For ensuring the functional interaction of the plurality of objects that comprise the system, the software objects are interconnected using a configuration program 200, as shown in FIG. 4. In one embodiment, the configuration program is an object-oriented application that executes on the computer 30, and has facilities for accessing the plurality of software objects from a function block library residing within the memory of the computer, or other storage medium. The configuration program 200 has a graphical user interface (GUI) that comprises a drawing board 202 which can be spread across multiple pages. The pages are accessed via tabs such as tab 203 shown in FIG. 4. The configuration program also presents toolbars/palettes for selecting the various types of function objects 204, input objects 206, output objects 208, and basic menu items 210 for application control. For added convenience, these various toolbars, palettes and controls may be activated using a mouse device, scroll ball, touch pad or standard function keys provided by the keyboard. Any computer operating system having the appropriate APIs and function calls for processing user input commands (e.g. mouse or keyboard entry) and rendering graphics to a computer display screen is suitable for executing the configuration program.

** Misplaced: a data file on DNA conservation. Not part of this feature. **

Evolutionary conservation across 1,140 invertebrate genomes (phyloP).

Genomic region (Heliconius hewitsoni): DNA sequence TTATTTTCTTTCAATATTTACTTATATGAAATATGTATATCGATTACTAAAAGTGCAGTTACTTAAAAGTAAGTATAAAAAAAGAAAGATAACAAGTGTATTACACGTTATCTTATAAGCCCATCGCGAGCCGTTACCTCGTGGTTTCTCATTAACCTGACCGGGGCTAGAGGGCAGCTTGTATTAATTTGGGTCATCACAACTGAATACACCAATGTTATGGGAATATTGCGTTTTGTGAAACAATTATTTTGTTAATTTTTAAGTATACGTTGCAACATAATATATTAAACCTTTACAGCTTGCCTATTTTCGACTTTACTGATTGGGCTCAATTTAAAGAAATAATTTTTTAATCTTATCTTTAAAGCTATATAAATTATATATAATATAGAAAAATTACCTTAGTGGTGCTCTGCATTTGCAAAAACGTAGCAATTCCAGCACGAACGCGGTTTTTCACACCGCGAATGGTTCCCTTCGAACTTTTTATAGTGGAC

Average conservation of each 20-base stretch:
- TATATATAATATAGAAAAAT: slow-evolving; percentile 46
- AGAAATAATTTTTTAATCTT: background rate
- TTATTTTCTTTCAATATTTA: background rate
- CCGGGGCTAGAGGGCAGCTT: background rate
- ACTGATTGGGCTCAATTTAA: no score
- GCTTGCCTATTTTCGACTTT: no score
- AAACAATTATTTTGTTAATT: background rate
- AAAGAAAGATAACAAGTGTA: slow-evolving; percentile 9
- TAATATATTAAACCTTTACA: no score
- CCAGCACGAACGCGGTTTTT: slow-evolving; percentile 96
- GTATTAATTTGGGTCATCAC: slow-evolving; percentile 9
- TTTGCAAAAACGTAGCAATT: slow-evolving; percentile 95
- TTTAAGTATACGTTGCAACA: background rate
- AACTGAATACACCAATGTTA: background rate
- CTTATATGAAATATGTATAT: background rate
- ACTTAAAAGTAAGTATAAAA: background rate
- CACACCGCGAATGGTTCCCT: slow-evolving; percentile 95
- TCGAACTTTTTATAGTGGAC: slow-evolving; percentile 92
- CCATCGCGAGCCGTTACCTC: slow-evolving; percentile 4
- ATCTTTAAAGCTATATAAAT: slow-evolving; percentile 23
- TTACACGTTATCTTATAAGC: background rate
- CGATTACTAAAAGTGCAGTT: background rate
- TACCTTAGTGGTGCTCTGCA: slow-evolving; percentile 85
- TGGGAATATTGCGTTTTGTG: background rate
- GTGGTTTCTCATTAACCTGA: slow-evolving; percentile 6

Software objects are selected and then placed on the drawing board 202 and logically interconnected using connector lines 212 to create a functional block representation 218 of the controller 20. Connector lines 212 are extended between the one or more input/output lines 124/126 of the objects being connected, such as by calling the drawline function within the Microsoft Windows operating system. This results in a graphical line being generated on the display, which can be extended and adjusted across the drawing board accordingly using the mouse, or similar cursor placement mechanism.